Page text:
By Gina Martinez
Updated: February 22, 2019 3:05 PM ET | Originally published: February 19, 2019

On Feb. 19, 1942, President Roosevelt signed an Executive Order that allowed the forced removal, internment and incarceration Japanese-Americans. Now, nearly eight decades later, one young man has documented his journey to visit the site where his family suffered.

In total, the infamous Executive Order 9066 led to the rounding up of 120,000 Japanese-Americans, most of whom were U.S. citizens. Signed following the bombing at Pearl Harbor, amid fears that anyone with Japanese ancestry could turn on the nation, the order authorized the military to designate certain regions as “military areas” from which “any or all persons may be excluded.” That wording led to thousands of Japanese-Americans being removed from their West Coast homes and placed in camps for years.

Directed by Megumi Nishikura, the short documentary Minidoka, from Blue Chalk Media, follows Joseph Lachman, a Seattle-based manager at the Asian Counseling and Referral Service, a non-profit Asian-American advocacy group, as he makes his pilgrimage to the Minidoka National Historic Site in South Central Idaho. Though it is now a National Historic Site, decades ago Minidoka served as the camp where Lachman’s great-grandparents were among some 9,000 Japanese Americans incarcerated during World War II. (What happened during this period is commonly referred to as “internment,” but many people today prefer the word “incarceration” because it covers the experience of both Japanese-Americans and Japanese nationals in the U.S.) In the film, Lachman and others are given a tour of the grounds at Minidoka, and he eventually finds his great-grandparents’ names and cell-block numbers as he searches through a registry.

Lachman tells TIME that the main reason he wanted to participate in the documentary was so that he could feel a connection to his ancestors. After watching his great uncle Samuel Shoji’s testimony at the Commission on Wartime Relocation and Internment of Civilians, he said, he felt compelled to learn more about what his family members lived through. But his mission gained a timely aspect, too, as it progressed: Lachman’s journey took place amid debate over whether then-President-elect Trump’s plans to create a registry for immigrants from Muslim countries was ethical, a debate that drew comparisons to Roosevelt’s 1942 move. In December 2015, then-Republican candidate Trump told TIME that he did not know whether he would have supported or opposed the internment of Japanese Americans during World War II.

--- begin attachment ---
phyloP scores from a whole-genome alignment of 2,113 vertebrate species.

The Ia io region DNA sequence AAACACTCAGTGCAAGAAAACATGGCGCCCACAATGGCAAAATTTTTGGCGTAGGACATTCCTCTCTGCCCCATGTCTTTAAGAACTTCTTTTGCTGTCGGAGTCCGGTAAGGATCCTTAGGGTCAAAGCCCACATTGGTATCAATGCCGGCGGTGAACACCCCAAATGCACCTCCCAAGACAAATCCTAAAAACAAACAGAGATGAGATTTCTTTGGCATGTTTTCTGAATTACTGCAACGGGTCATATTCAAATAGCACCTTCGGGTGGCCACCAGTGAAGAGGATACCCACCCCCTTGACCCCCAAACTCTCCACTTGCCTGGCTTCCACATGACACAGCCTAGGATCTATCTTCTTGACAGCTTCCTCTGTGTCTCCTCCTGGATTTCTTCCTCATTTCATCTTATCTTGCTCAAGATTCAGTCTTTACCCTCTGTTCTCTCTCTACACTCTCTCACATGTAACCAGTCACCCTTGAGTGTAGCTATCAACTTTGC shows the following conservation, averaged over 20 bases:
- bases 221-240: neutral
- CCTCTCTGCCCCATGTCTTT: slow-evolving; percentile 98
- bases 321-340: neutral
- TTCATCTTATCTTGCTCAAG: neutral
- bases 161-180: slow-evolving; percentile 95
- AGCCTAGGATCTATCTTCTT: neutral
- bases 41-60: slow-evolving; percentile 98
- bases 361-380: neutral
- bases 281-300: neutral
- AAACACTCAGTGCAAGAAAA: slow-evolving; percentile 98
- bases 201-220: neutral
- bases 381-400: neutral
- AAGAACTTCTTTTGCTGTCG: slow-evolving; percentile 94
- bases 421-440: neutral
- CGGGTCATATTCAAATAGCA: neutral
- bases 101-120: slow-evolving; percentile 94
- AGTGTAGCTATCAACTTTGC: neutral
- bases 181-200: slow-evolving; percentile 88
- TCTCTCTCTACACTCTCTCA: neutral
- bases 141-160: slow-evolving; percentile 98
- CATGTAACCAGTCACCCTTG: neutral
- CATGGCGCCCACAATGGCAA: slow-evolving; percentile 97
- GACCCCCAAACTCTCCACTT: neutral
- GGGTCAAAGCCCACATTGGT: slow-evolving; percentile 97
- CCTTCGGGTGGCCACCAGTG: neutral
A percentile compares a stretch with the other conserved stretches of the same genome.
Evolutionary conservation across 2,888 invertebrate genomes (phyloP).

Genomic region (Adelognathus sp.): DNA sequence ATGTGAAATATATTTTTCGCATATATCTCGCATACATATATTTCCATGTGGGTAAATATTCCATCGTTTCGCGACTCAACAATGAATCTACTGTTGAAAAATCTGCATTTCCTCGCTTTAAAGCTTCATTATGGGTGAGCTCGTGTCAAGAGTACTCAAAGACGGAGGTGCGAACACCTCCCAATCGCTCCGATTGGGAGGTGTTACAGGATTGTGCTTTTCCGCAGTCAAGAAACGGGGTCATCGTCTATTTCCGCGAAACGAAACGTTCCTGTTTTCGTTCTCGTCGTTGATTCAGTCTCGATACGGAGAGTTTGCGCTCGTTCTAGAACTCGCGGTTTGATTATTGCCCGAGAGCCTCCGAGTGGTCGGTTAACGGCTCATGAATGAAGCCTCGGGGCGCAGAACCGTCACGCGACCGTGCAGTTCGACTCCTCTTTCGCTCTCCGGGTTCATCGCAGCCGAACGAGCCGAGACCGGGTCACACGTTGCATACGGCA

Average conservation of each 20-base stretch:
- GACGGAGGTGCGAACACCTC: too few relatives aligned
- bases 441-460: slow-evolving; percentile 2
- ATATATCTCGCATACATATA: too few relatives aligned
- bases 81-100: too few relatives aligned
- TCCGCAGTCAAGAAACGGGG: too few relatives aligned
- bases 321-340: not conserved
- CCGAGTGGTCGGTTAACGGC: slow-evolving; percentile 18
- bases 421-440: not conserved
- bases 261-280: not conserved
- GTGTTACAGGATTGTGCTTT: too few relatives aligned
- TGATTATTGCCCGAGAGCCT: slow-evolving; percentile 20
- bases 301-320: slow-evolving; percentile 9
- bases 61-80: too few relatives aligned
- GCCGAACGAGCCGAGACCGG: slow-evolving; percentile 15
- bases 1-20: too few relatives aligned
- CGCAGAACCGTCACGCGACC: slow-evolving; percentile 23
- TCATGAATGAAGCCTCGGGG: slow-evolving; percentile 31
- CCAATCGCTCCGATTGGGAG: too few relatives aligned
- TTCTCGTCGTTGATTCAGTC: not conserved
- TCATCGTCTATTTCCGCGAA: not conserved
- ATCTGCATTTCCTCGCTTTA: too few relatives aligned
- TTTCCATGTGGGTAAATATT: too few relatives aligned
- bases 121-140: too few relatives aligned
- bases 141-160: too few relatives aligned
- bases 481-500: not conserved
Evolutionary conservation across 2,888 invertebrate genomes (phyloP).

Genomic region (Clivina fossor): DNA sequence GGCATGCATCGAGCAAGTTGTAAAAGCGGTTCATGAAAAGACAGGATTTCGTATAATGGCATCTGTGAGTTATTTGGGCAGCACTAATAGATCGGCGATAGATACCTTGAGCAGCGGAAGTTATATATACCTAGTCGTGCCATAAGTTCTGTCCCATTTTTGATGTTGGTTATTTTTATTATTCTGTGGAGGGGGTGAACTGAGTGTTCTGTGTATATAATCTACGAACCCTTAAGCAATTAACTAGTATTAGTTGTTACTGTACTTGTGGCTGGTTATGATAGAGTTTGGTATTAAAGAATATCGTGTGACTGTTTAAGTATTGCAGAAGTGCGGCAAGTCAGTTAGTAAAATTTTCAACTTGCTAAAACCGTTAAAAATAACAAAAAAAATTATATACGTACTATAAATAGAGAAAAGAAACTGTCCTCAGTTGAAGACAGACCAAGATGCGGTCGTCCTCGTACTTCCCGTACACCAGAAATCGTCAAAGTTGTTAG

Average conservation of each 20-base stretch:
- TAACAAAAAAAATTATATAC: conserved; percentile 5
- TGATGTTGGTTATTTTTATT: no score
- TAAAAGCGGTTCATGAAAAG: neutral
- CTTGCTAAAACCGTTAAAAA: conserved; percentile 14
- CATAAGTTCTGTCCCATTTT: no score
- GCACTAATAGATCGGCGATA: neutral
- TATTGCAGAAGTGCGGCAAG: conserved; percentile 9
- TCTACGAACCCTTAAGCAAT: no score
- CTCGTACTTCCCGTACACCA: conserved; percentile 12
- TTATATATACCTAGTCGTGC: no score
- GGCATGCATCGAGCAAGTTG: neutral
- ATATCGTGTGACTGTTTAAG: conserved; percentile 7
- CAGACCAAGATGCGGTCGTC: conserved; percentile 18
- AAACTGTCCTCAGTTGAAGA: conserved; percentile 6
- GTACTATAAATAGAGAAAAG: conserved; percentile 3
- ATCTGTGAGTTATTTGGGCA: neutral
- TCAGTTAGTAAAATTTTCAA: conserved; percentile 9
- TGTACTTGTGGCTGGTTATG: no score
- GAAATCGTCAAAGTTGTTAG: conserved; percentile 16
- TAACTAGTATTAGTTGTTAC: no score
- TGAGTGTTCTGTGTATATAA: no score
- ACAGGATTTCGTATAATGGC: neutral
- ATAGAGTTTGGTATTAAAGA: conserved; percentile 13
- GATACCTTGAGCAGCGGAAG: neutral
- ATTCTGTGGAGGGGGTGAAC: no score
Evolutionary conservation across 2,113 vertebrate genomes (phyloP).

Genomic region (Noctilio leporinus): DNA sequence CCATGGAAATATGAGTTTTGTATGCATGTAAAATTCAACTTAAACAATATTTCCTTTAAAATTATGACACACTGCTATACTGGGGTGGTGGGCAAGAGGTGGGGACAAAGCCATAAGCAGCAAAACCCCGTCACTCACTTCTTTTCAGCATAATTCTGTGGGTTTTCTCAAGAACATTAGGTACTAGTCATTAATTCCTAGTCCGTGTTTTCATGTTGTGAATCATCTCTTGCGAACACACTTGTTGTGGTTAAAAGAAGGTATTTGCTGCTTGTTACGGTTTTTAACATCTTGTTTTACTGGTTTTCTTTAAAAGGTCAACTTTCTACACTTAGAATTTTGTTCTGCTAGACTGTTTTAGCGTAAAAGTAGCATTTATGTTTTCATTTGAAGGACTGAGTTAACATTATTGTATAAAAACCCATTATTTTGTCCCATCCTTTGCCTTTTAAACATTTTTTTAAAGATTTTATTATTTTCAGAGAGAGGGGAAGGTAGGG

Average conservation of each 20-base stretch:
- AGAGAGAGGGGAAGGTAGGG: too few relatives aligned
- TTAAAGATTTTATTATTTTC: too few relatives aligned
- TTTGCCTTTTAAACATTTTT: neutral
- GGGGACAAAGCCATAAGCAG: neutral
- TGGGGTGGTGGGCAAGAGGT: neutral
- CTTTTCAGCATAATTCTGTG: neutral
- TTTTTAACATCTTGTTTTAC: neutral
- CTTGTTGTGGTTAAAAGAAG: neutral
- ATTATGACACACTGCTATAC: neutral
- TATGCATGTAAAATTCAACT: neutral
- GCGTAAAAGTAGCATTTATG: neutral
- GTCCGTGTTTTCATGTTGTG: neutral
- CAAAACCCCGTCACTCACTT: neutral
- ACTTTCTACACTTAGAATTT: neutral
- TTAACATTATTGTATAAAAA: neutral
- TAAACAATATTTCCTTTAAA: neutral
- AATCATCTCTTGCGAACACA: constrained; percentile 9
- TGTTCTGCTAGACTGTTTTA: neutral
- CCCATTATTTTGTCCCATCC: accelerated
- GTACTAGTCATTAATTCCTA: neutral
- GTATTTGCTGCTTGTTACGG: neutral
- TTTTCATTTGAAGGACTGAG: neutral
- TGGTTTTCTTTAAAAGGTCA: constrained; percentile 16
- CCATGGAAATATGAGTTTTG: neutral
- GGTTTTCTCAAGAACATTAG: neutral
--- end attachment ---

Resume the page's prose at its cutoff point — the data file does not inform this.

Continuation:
“I would have had to be there at the time to tell you, to give you a proper answer,” he told TIME. “I certainly hate the concept of it. But I would have had to be there at the time to give you a proper answer.”

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The film juxtaposes Lachman’s trip with clips of Trump supporters and mentions of his immigration policies, and Lachman says that decision was intentional. At a time when about 50,000 people may be held in immigration detention centers on a daily basis in the U.S., he says, he feels it’s important to remember what happened when the U.S. allowed the incarceration of those perceived as outsiders.

“It’s not really a matter of could these things happen,” Lachman says, “it’s about what is already happening.”

Lachman says he feels it is important to talk about incarceration of Japanese-Americans because his generation is one of the last to have been personally in touch with the nisei generation, the second-generation Japanese-Americans who went through the incarceration period. It is up to the yonsei, the fourth generation Japanese-Americans, he says, to never let the world forget what happened.

“A lot of the issei [first generation] folks are gone,” he says. “I still have relatives that remember the camps but during my lifetime we’re going to see the last folks that remember that period pass away; that means that it’s important we connect with them and learn about their story.

“It is on my generation to learn the stories, a lot of the resources are there now, but really the best resource is talking to your family if they’re willing.” he added.

Although President Reagan signed the Civil Liberties Act in 1988 — which offered the first official apology for the internment, 42 years after the last Japanese-Americans were freed, along with $20,000 in reparations to every living survivor — the film makes it clear that the impact of the imprisonments are still being felt to this day.

As he continued to make his way though Minidoka, Lachman marveled at the strength the issei and nisei showed in the face of such indignity. To him, the anniversary of the Executive Order that made the camps possible should be a day of reflection for the country, and a warning of what is possible.

“The day is an important reminder of the resilience our community showed in dealing with a lot of discrimination,” he said. “It’s something we realize is bigger than our own community and is an important symbol of fighting back.”

Write to Gina Martinez at gina.martinez@time.com.

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